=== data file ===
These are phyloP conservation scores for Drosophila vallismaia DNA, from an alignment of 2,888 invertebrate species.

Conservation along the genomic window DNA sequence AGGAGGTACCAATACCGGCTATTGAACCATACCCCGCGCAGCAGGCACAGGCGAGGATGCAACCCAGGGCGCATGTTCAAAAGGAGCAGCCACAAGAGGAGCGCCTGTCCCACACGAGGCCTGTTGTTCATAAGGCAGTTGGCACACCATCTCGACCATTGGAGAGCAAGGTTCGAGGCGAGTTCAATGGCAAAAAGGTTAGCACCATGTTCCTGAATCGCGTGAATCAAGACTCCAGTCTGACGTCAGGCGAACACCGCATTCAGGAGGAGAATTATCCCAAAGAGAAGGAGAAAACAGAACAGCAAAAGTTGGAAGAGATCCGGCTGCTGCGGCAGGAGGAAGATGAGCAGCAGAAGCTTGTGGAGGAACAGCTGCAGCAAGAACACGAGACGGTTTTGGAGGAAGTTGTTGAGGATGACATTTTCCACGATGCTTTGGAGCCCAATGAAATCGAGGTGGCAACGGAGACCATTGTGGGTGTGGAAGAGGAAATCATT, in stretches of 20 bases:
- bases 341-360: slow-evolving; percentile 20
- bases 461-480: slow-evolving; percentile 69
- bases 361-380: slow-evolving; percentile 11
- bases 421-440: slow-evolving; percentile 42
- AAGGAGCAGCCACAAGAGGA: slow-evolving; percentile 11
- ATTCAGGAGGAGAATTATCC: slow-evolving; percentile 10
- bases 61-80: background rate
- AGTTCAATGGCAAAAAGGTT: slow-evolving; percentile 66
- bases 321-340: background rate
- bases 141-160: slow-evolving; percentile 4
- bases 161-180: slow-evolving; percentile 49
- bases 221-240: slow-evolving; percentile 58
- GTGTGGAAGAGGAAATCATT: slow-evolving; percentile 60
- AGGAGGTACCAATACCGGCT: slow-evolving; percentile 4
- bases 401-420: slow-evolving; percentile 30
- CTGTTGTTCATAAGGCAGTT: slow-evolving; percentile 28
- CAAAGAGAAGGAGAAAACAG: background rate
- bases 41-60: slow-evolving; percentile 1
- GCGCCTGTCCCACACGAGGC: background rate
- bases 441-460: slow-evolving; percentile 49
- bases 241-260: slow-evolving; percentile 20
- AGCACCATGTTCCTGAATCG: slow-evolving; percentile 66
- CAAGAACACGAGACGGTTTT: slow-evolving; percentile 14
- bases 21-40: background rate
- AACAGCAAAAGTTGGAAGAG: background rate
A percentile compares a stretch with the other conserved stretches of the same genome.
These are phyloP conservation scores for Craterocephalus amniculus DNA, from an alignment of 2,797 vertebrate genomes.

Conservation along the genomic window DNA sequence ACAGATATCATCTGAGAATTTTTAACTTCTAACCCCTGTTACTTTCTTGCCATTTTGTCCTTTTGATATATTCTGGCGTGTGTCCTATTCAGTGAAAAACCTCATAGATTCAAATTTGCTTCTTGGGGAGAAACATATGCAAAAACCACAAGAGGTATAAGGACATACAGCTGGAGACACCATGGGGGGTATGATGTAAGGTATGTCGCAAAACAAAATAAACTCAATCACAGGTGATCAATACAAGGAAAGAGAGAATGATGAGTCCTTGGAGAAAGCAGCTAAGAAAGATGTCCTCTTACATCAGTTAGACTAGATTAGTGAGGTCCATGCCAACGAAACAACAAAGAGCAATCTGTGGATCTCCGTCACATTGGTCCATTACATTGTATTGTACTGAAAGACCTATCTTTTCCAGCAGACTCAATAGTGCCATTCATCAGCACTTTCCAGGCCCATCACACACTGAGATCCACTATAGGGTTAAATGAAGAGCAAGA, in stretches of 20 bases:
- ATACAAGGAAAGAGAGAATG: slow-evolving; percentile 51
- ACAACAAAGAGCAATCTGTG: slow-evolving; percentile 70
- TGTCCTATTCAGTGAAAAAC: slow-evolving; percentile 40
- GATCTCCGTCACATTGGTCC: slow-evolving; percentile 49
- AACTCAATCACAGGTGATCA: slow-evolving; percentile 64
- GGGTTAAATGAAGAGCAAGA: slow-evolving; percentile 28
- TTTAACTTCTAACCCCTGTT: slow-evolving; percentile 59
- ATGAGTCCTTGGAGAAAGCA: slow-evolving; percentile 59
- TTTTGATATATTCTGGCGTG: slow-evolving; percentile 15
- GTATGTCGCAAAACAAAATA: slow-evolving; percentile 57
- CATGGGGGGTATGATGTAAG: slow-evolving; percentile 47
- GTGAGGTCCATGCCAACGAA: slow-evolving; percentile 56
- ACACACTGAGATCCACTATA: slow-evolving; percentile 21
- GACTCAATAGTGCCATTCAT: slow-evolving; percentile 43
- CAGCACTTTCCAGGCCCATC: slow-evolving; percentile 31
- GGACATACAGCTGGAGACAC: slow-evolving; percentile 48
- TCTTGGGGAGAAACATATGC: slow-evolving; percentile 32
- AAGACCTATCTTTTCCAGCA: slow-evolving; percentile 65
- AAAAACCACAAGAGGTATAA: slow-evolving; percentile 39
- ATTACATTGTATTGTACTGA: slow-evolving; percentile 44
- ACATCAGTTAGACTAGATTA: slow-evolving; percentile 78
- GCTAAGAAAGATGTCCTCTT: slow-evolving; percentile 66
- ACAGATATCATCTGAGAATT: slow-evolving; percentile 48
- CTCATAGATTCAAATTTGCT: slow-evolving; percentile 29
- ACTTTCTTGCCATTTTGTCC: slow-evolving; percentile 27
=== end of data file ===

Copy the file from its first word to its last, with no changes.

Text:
These are phyloP conservation scores for Drosophila vallismaia DNA, from an alignment of 2,888 invertebrate species.

Conservation along the genomic window DNA sequence AGGAGGTACCAATACCGGCTATTGAACCATACCCCGCGCAGCAGGCACAGGCGAGGATGCAACCCAGGGCGCATGTTCAAAAGGAGCAGCCACAAGAGGAGCGCCTGTCCCACACGAGGCCTGTTGTTCATAAGGCAGTTGGCACACCATCTCGACCATTGGAGAGCAAGGTTCGAGGCGAGTTCAATGGCAAAAAGGTTAGCACCATGTTCCTGAATCGCGTGAATCAAGACTCCAGTCTGACGTCAGGCGAACACCGCATTCAGGAGGAGAATTATCCCAAAGAGAAGGAGAAAACAGAACAGCAAAAGTTGGAAGAGATCCGGCTGCTGCGGCAGGAGGAAGATGAGCAGCAGAAGCTTGTGGAGGAACAGCTGCAGCAAGAACACGAGACGGTTTTGGAGGAAGTTGTTGAGGATGACATTTTCCACGATGCTTTGGAGCCCAATGAAATCGAGGTGGCAACGGAGACCATTGTGGGTGTGGAAGAGGAAATCATT, in stretches of 20 bases:
- bases 341-360: slow-evolving; percentile 20
- bases 461-480: slow-evolving; percentile 69
- bases 361-380: slow-evolving; percentile 11
- bases 421-440: slow-evolving; percentile 42
- AAGGAGCAGCCACAAGAGGA: slow-evolving; percentile 11
- ATTCAGGAGGAGAATTATCC: slow-evolving; percentile 10
- bases 61-80: background rate
- AGTTCAATGGCAAAAAGGTT: slow-evolving; percentile 66
- bases 321-340: background rate
- bases 141-160: slow-evolving; percentile 4
- bases 161-180: slow-evolving; percentile 49
- bases 221-240: slow-evolving; percentile 58
- GTGTGGAAGAGGAAATCATT: slow-evolving; percentile 60
- AGGAGGTACCAATACCGGCT: slow-evolving; percentile 4
- bases 401-420: slow-evolving; percentile 30
- CTGTTGTTCATAAGGCAGTT: slow-evolving; percentile 28
- CAAAGAGAAGGAGAAAACAG: background rate
- bases 41-60: slow-evolving; percentile 1
- GCGCCTGTCCCACACGAGGC: background rate
- bases 441-460: slow-evolving; percentile 49
- bases 241-260: slow-evolving; percentile 20
- AGCACCATGTTCCTGAATCG: slow-evolving; percentile 66
- CAAGAACACGAGACGGTTTT: slow-evolving; percentile 14
- bases 21-40: background rate
- AACAGCAAAAGTTGGAAGAG: background rate
A percentile compares a stretch with the other conserved stretches of the same genome.
These are phyloP conservation scores for Craterocephalus amniculus DNA, from an alignment of 2,797 vertebrate genomes.

Conservation along the genomic window DNA sequence ACAGATATCATCTGAGAATTTTTAACTTCTAACCCCTGTTACTTTCTTGCCATTTTGTCCTTTTGATATATTCTGGCGTGTGTCCTATTCAGTGAAAAACCTCATAGATTCAAATTTGCTTCTTGGGGAGAAACATATGCAAAAACCACAAGAGGTATAAGGACATACAGCTGGAGACACCATGGGGGGTATGATGTAAGGTATGTCGCAAAACAAAATAAACTCAATCACAGGTGATCAATACAAGGAAAGAGAGAATGATGAGTCCTTGGAGAAAGCAGCTAAGAAAGATGTCCTCTTACATCAGTTAGACTAGATTAGTGAGGTCCATGCCAACGAAACAACAAAGAGCAATCTGTGGATCTCCGTCACATTGGTCCATTACATTGTATTGTACTGAAAGACCTATCTTTTCCAGCAGACTCAATAGTGCCATTCATCAGCACTTTCCAGGCCCATCACACACTGAGATCCACTATAGGGTTAAATGAAGAGCAAGA, in stretches of 20 bases:
- ATACAAGGAAAGAGAGAATG: slow-evolving; percentile 51
- ACAACAAAGAGCAATCTGTG: slow-evolving; percentile 70
- TGTCCTATTCAGTGAAAAAC: slow-evolving; percentile 40
- GATCTCCGTCACATTGGTCC: slow-evolving; percentile 49
- AACTCAATCACAGGTGATCA: slow-evolving; percentile 64
- GGGTTAAATGAAGAGCAAGA: slow-evolving; percentile 28
- TTTAACTTCTAACCCCTGTT: slow-evolving; percentile 59
- ATGAGTCCTTGGAGAAAGCA: slow-evolving; percentile 59
- TTTTGATATATTCTGGCGTG: slow-evolving; percentile 15
- GTATGTCGCAAAACAAAATA: slow-evolving; percentile 57
- CATGGGGGGTATGATGTAAG: slow-evolving; percentile 47
- GTGAGGTCCATGCCAACGAA: slow-evolving; percentile 56
- ACACACTGAGATCCACTATA: slow-evolving; percentile 21
- GACTCAATAGTGCCATTCAT: slow-evolving; percentile 43
- CAGCACTTTCCAGGCCCATC: slow-evolving; percentile 31
- GGACATACAGCTGGAGACAC: slow-evolving; percentile 48
- TCTTGGGGAGAAACATATGC: slow-evolving; percentile 32
- AAGACCTATCTTTTCCAGCA: slow-evolving; percentile 65
- AAAAACCACAAGAGGTATAA: slow-evolving; percentile 39
- ATTACATTGTATTGTACTGA: slow-evolving; percentile 44
- ACATCAGTTAGACTAGATTA: slow-evolving; percentile 78
- GCTAAGAAAGATGTCCTCTT: slow-evolving; percentile 66
- ACAGATATCATCTGAGAATT: slow-evolving; percentile 48
- CTCATAGATTCAAATTTGCT: slow-evolving; percentile 29
- ACTTTCTTGCCATTTTGTCC: slow-evolving; percentile 27